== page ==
So when it came time to explain and justify their answers, the participants were doing so off a sheet that showed answers that were different to the ones they actually had given. If they previously thought the gasoline tax should be raised, they might be faced with explaining why they had indicated that it ought to be lowered.
The researchers' overall aim was to shift the participant's entire score into the opposite column, so that a left-wing coalition voter would end up with the profile of a right-wing coalition voter (imagine a confirmed Tory ending up with a political profile that indicated she was a strong Labour voter).
During the discussion stage, the participants were free to change their answers if they felt they didn't reflect their original opinion, and sometimes they did so (they would assume they had misread the question or marked the wrong end of the scale). If they did so consistently, they would nullify the the researcher's effort at shifting them to the other coalition.
Remarkably, however, the participants subject to this trickery didn't, for the most part, notice the apparent inconsistencies in their answers. Nearly half didn't correct any at all and most only corrected a few. Instead, many accepted and even justified, with apparent sincerity, opinions which were the opposite of the ones they originally held, or close to it.
Most strikingly, most participants ended up endorsing overall political profiles that put them in the opposite camp to the one they thought they were in, and many changed their voting intention. 19% went from expressing certain support for one coalition to becoming undecided. A further 10% moved across the full ideological span, from firmly right wing to firmly left wing. In total, almost half of these participants were willing to consider a shift from one coalition to the other (compared to the 5-10% that are usually thought to be persuadable). In a few minutes, the researchers had achieved what political leaders spend every day of every year trying to effect.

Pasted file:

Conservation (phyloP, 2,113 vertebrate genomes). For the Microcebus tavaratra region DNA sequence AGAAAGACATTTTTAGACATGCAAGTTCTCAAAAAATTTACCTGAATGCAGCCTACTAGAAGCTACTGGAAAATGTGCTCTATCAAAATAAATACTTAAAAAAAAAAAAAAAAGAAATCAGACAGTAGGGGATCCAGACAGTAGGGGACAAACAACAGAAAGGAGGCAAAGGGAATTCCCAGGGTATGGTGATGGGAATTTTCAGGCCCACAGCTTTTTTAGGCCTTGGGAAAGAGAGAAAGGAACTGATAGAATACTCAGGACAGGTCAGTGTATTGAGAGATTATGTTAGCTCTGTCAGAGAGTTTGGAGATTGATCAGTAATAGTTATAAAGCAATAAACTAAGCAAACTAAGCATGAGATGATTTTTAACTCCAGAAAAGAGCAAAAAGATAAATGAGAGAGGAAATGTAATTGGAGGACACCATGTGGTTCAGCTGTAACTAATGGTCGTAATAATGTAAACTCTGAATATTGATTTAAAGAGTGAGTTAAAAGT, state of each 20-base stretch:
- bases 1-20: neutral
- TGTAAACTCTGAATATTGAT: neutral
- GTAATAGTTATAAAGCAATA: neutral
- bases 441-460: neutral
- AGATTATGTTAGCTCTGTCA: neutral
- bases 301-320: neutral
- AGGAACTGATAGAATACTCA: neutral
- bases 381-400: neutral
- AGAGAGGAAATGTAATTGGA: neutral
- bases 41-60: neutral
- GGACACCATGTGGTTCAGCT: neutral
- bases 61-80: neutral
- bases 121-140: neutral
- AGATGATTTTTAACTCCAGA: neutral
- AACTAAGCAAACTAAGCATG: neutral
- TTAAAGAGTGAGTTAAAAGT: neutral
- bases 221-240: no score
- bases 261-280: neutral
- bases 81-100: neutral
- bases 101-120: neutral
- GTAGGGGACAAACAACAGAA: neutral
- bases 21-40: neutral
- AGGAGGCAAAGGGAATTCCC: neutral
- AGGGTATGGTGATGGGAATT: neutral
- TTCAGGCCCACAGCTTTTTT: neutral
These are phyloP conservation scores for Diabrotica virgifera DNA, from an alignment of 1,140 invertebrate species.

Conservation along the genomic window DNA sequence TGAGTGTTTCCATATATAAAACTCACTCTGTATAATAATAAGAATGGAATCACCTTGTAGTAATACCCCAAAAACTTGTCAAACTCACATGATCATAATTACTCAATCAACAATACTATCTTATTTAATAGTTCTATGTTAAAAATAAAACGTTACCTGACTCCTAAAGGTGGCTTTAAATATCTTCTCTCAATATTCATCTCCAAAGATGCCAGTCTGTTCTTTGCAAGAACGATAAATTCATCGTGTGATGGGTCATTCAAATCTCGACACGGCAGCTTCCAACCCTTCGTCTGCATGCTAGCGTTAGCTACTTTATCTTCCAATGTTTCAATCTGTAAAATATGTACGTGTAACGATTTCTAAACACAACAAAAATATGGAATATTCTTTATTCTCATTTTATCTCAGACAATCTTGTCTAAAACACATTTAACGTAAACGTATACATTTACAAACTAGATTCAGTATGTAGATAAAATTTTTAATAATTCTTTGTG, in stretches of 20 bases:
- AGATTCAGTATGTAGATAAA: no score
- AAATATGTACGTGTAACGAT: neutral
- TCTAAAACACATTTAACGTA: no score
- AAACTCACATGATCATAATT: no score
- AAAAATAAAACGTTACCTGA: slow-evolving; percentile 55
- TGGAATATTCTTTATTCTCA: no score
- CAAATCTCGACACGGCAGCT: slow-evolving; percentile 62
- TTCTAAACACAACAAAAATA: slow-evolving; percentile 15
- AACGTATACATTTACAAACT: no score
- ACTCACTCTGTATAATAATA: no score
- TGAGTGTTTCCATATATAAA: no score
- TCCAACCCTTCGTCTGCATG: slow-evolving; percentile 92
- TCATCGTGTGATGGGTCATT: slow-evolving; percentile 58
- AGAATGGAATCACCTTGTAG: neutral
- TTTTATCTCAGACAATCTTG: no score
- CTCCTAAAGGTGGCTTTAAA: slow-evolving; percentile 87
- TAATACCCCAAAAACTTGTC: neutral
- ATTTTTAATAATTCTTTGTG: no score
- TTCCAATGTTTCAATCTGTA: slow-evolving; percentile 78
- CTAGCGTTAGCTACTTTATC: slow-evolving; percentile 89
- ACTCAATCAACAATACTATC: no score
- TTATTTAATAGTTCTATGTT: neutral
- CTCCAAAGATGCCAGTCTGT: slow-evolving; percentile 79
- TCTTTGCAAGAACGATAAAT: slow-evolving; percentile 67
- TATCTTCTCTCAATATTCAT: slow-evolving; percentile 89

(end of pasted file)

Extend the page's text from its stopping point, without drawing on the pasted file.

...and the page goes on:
In one sense, that voters accepted a political profile putting them in the opposite camp wasn't surprising: after all, they thought they were looking at a summary of the answers they had just given. In another sense, it is extraordinary that a person's political identity can be so easily manipulated.
The American psychologist Jonathan Haidt has argued convincingly that political affiliation is primarily about tribalism. Voters align themselves with the parties to whom they feel an emotional attachment, and are adept at inventing policy-based reasons for that attachment after the fact.
The Swedish study is a clever way of circumventing that attachment, because it moves in the opposite direction: it starts by asking voters to reason about policies and builds from there towards party affiliation. That this method can create such radically different results tells us something important about how voters relate to politics.
Politics is a more fluid business than it can appear. As the researchers put it, "the polls can be spot on about what will happen at the vote, yet dead wrong about the potential for change." Voters hold more nuanced positions, and are more open to reason, than the polls suggest or than politicians and the media tend to believe. It's not that voters have their minds firmly made up on the issues that they think their party has got right. It's that they choose their party label and assume that the issues will take care of themselves. But when they are forced to actually the consider the issues, they can be persuaded to change sides. Even without a bribe.
You can read the full study here.